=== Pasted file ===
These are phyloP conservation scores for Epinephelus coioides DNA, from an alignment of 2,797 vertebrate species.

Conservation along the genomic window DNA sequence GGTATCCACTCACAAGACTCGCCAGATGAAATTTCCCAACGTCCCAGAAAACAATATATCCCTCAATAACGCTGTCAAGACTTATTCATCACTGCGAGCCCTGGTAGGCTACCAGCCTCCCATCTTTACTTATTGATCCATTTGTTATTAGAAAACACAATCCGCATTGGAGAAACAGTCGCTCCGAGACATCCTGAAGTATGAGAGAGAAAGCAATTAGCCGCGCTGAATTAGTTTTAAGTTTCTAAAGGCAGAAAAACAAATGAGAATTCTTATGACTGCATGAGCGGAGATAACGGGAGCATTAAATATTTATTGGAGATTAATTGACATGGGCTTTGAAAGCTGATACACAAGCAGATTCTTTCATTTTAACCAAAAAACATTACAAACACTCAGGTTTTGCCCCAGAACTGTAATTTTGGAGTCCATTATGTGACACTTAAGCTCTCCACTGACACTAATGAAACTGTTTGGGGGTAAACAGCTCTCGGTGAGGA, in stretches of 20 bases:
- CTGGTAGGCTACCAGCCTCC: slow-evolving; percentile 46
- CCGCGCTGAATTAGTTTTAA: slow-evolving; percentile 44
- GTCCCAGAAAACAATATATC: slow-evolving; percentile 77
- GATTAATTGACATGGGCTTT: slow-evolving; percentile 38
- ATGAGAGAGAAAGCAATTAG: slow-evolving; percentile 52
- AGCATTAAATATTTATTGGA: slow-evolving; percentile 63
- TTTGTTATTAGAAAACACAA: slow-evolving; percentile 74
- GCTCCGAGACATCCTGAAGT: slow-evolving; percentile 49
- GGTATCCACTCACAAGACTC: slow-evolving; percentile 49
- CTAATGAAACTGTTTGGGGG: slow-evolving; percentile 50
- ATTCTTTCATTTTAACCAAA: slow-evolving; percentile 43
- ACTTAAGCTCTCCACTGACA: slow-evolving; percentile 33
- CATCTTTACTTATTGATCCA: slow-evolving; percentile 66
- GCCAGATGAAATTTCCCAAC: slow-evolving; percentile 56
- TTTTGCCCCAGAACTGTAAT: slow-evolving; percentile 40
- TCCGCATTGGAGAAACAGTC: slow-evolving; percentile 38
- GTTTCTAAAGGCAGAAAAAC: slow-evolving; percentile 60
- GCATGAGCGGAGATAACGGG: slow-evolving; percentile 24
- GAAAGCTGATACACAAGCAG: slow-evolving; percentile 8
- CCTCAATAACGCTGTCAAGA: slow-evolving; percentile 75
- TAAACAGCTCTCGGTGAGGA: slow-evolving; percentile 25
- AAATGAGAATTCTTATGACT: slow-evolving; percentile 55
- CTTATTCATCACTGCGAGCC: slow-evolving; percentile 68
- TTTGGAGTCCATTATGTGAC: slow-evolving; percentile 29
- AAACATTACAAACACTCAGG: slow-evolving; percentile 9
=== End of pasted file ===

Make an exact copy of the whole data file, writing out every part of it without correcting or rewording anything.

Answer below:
These are phyloP conservation scores for Epinephelus coioides DNA, from an alignment of 2,797 vertebrate species.

Conservation along the genomic window DNA sequence GGTATCCACTCACAAGACTCGCCAGATGAAATTTCCCAACGTCCCAGAAAACAATATATCCCTCAATAACGCTGTCAAGACTTATTCATCACTGCGAGCCCTGGTAGGCTACCAGCCTCCCATCTTTACTTATTGATCCATTTGTTATTAGAAAACACAATCCGCATTGGAGAAACAGTCGCTCCGAGACATCCTGAAGTATGAGAGAGAAAGCAATTAGCCGCGCTGAATTAGTTTTAAGTTTCTAAAGGCAGAAAAACAAATGAGAATTCTTATGACTGCATGAGCGGAGATAACGGGAGCATTAAATATTTATTGGAGATTAATTGACATGGGCTTTGAAAGCTGATACACAAGCAGATTCTTTCATTTTAACCAAAAAACATTACAAACACTCAGGTTTTGCCCCAGAACTGTAATTTTGGAGTCCATTATGTGACACTTAAGCTCTCCACTGACACTAATGAAACTGTTTGGGGGTAAACAGCTCTCGGTGAGGA, in stretches of 20 bases:
- CTGGTAGGCTACCAGCCTCC: slow-evolving; percentile 46
- CCGCGCTGAATTAGTTTTAA: slow-evolving; percentile 44
- GTCCCAGAAAACAATATATC: slow-evolving; percentile 77
- GATTAATTGACATGGGCTTT: slow-evolving; percentile 38
- ATGAGAGAGAAAGCAATTAG: slow-evolving; percentile 52
- AGCATTAAATATTTATTGGA: slow-evolving; percentile 63
- TTTGTTATTAGAAAACACAA: slow-evolving; percentile 74
- GCTCCGAGACATCCTGAAGT: slow-evolving; percentile 49
- GGTATCCACTCACAAGACTC: slow-evolving; percentile 49
- CTAATGAAACTGTTTGGGGG: slow-evolving; percentile 50
- ATTCTTTCATTTTAACCAAA: slow-evolving; percentile 43
- ACTTAAGCTCTCCACTGACA: slow-evolving; percentile 33
- CATCTTTACTTATTGATCCA: slow-evolving; percentile 66
- GCCAGATGAAATTTCCCAAC: slow-evolving; percentile 56
- TTTTGCCCCAGAACTGTAAT: slow-evolving; percentile 40
- TCCGCATTGGAGAAACAGTC: slow-evolving; percentile 38
- GTTTCTAAAGGCAGAAAAAC: slow-evolving; percentile 60
- GCATGAGCGGAGATAACGGG: slow-evolving; percentile 24
- GAAAGCTGATACACAAGCAG: slow-evolving; percentile 8
- CCTCAATAACGCTGTCAAGA: slow-evolving; percentile 75
- TAAACAGCTCTCGGTGAGGA: slow-evolving; percentile 25
- AAATGAGAATTCTTATGACT: slow-evolving; percentile 55
- CTTATTCATCACTGCGAGCC: slow-evolving; percentile 68
- TTTGGAGTCCATTATGTGAC: slow-evolving; percentile 29
- AAACATTACAAACACTCAGG: slow-evolving; percentile 9